Exploring the relationship between neglect and adult-perpetrated intrafamilial child sexual abuse: Evidence Scope 2
This scope aims to explore the relationship between neglect and intra-familial child sexual abuse (IFCSA). Current approaches to the study of child abuse and neglect increasingly highlight the weaknesses in solely focusing on single forms of harm in understanding prevention, identification, impact and overcoming maltreatment and victimisation. While not all children experience multiple forms of harm, the recent literature clustered under areas of study such as ‘poly-victimisation’ (Finkelhor, Ormrod and Turner, 2007), multiple adversities (Davidson, Bunting and Webb, 2012), adverse childhood experiences, multitype maltreatment (Higgins and McCabe, 2001) and revictimisation (Classen, Palesh and Aggarwal, 2005) draw attention to the cumulative nature of harm for a significant group of other children and young people. Researchers in these areas assert the importance of understanding the full victimisation profiles of children and young people in order to address the cumulative impacts of harm comprehensively. This literature has importantly highlighted the complexity of children’s victimisation but is in the early phases of describing the factors that may explain these complex experiences.
Neglect is one of the most common forms of child maltreatment. In England 43% of child protection plans are initiated in response to identified neglect (Department for Education, 2015a) and in other UK nations neglect is the most common reason for children being on the child protection register (Jütte et al, 2015)2. Cases recorded in child protection systems are likely to be merely the tip of the iceberg, however; many more cases fall below the threshold for criminal intervention (Dickens, 2007) and Radford et al’s general population study (2011) found neglect was the most common form of maltreatment reported within the family. The most recent triennial review of serious case reviews (SCRs)3 found that, of the 175 SCRs reviewed in detail, neglect was a factor in 62% of all cases of non-fatal harm and in 52% of cases where a child had died (Sidebotham et al, 2016). Despite its significance, neglect is one of the least researched areas of maltreatment (see Allnock, forthcoming; Stoltenborgh, Bakermans- Kranenburg and van IJzendoorn, 2013; Stoltenborgh et al, 2015). Oral evidence submitted to the Children’s Commissioner’s Inquiry into Child Sexual Abuse in the Family Environment suggests there may be considerable numbers of children who are identified as experiencing neglect where there are additional concerns around sexual abuse in the family environment (Children’s Commissioner, 2015).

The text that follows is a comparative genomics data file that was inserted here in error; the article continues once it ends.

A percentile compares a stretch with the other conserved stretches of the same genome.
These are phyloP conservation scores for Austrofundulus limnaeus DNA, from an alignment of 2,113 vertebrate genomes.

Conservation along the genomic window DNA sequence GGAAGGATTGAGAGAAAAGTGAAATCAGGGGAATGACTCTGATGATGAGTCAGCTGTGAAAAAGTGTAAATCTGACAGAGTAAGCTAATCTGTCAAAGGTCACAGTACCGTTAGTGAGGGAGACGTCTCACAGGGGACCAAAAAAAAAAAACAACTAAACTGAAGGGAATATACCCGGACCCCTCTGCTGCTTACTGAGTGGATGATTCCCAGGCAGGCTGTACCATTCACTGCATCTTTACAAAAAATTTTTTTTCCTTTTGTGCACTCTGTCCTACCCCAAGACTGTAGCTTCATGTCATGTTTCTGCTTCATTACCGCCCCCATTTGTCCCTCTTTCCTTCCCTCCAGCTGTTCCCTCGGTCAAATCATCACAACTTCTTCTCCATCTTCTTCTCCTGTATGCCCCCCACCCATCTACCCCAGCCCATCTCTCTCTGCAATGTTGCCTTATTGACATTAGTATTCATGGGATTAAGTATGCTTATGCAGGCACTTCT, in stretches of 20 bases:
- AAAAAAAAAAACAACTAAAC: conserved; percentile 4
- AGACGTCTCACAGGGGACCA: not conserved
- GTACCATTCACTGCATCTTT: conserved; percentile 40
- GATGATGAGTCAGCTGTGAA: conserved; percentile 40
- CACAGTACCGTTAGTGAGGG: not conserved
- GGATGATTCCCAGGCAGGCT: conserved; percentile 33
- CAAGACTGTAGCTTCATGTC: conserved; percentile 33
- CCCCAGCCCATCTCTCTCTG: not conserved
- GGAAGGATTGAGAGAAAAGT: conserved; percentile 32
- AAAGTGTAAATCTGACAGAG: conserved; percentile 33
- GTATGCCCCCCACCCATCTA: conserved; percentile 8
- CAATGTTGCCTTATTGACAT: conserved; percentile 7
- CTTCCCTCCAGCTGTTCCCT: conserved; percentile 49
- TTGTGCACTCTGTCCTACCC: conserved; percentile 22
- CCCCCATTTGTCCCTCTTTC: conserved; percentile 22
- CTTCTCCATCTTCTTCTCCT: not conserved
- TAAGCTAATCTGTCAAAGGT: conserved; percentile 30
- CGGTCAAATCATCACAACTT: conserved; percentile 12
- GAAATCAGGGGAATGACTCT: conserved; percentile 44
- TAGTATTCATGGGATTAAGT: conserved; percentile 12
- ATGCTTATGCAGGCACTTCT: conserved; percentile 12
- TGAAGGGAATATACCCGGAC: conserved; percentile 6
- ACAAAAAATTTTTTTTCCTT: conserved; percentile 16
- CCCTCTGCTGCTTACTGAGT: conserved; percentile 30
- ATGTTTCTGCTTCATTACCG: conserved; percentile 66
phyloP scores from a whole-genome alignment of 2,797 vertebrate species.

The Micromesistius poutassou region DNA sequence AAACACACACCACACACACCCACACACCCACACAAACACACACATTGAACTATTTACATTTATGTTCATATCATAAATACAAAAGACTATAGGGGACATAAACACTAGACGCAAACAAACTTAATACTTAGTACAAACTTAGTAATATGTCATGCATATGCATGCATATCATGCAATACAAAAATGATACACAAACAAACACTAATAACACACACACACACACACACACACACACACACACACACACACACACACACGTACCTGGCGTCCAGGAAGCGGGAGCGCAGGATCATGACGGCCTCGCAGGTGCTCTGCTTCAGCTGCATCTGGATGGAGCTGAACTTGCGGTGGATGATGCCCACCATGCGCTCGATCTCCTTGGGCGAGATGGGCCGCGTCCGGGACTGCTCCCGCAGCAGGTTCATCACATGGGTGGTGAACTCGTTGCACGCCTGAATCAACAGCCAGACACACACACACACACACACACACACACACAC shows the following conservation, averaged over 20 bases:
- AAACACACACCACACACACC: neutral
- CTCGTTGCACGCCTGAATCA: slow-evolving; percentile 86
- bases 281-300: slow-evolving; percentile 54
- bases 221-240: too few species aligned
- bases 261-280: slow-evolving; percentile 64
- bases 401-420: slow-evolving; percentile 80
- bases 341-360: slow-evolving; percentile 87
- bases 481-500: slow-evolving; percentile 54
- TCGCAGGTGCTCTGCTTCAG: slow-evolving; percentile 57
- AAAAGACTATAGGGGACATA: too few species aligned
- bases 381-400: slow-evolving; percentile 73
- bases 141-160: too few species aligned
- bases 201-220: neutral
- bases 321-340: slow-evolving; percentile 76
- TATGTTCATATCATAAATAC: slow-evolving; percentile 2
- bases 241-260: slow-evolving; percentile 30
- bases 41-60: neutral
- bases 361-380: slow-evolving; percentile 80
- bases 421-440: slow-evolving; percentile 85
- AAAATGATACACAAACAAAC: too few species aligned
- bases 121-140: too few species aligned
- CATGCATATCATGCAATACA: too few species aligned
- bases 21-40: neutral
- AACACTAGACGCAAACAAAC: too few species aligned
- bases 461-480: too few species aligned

It is imperative, then, to think critically about the overlap between neglect and IFCSA and to ask questions of our practice and policy in this regard. Although the evidence is complex, and in some cases lacking altogether, it is important to understand co-occurrence and to think about ways of supporting families to ensure that perpetrators find fewer opportunities to target and abuse children.